M&R hit by client notice to draw down R745m in guarantees

But says it is close to resolving the issue.
A number of claims in the Middle East are in the process of being resolved – through ‘negotiation, expert assessment, arbitration and court’. Image: Moneyweb

A Murray & Roberts (M&R) client in the Middle East has issued a notice to the JSE-listed group’s Abu Dhabi-based company, to draw down on two guarantees worth R745 million for a completed project in the region.

The notice was issued after the end of M&R’s financial year to June by Musanada, an Abu Dhabi general services company, for the $1.3 billion (R21.8 billion) Sheikh Shakhbout Medical City project in Abu Dhabi.

However, M&R stressed: “In the unlikely event that the claim is successful, based on our current assessment of the status and likely outcome of the final account position, this will not have an income statement impact [on M&R].”

M&R gave notice several years ago about its intention to exit the Middle East.

Read: Murray and Roberts to exit Middle East (May 2017)

M&R Group investor and media executive Ed Jardim said this week there is no basis for these guarantees to be called.

Jardim said one is an advanced payment guarantee and the other a performance guarantee.

Hospital has been in use for months

“The takeover certificate was issued in July 2019 and the hospital has been in use for some 18 months. There is a very short list of minor defects that we are attending to.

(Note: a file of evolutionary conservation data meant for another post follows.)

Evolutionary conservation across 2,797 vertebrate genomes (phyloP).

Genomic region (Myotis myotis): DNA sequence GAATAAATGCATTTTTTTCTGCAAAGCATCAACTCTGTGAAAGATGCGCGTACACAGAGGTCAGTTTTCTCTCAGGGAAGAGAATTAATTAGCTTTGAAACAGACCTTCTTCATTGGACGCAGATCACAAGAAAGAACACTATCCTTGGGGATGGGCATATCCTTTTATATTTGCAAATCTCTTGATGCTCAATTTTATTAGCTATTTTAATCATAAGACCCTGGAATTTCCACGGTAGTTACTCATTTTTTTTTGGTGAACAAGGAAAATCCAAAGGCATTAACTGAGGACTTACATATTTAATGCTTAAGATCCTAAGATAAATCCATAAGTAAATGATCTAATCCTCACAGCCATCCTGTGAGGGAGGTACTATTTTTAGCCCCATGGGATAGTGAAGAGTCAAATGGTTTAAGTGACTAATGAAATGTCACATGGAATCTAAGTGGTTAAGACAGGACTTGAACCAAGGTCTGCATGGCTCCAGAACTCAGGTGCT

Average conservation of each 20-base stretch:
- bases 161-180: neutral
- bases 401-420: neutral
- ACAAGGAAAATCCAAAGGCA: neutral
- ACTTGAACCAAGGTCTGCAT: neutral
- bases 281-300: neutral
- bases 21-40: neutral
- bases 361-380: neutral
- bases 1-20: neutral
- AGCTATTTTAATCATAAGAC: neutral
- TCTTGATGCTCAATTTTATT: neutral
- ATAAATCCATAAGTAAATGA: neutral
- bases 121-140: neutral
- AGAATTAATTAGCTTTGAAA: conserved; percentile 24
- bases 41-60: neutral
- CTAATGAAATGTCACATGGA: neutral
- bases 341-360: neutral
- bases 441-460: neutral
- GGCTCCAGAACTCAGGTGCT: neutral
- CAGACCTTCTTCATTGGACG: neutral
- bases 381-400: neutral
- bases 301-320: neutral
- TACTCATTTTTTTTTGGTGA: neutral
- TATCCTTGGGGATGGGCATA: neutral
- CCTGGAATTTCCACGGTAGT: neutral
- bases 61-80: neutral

“They [Musanada] have requested that the defects liability period be extended and this may be at the core of their motive – namely to have the contractor around for a further period under the contract terms,” he said.

Jardim said M&R is a 30% partner in a joint venture with HLG Contracting, an Abu Dhabi-based construction company, and that the joint venture will defend its position through the courts in Abu Dhabi and Dubai.

He added that in order for Musanada to make claims under the guarantees, a trigger event under the contract must necessarily have occurred, such as a failure to perform.

“Absent such a trigger, and there has been no such event, there is no basis on which Musanada could demand payment in terms of either the guarantees,” he stressed.

Jardim subsequently advised that the group is “incredibly close” to resolving and concluding this issue.

Performance guarantee issues not unusual

Two other JSE-listed groups, Group Five and the Aveng-Stabag Joint Venture (ASJV), have experienced difficulties with performance guarantees in recent times.

For Group Five, which is in business rescue and delisted from the JSE in June 2020, this related to the $410 million Kpone power plant in Ghana.

For the ASJV, this related to the Mtentu River Bridge project on the Wild Coast for the SA National Roads Agency (Sanral).

Exit on track

M&R CEO Henry Laas said last week that exiting the Middle East is one of M&R’s focus areas for the new financial year.

“We have been trying our best for so long to get out of that region. We have now completed all the projects and we do not have any construction ongoing in that market.

“It’s now about closing out all the financials, and that is a major task. In the Middle East you fight tooth and nail for every cent,” said Laas.

“It is a difficult process but I think we are well in control of what we are doing there,” he said.

Laas added that M&R commercial director Ian Henstock is actively involved in all the initiatives the group has in the Middle East to successfully close out M&R’s commercial positions in the region.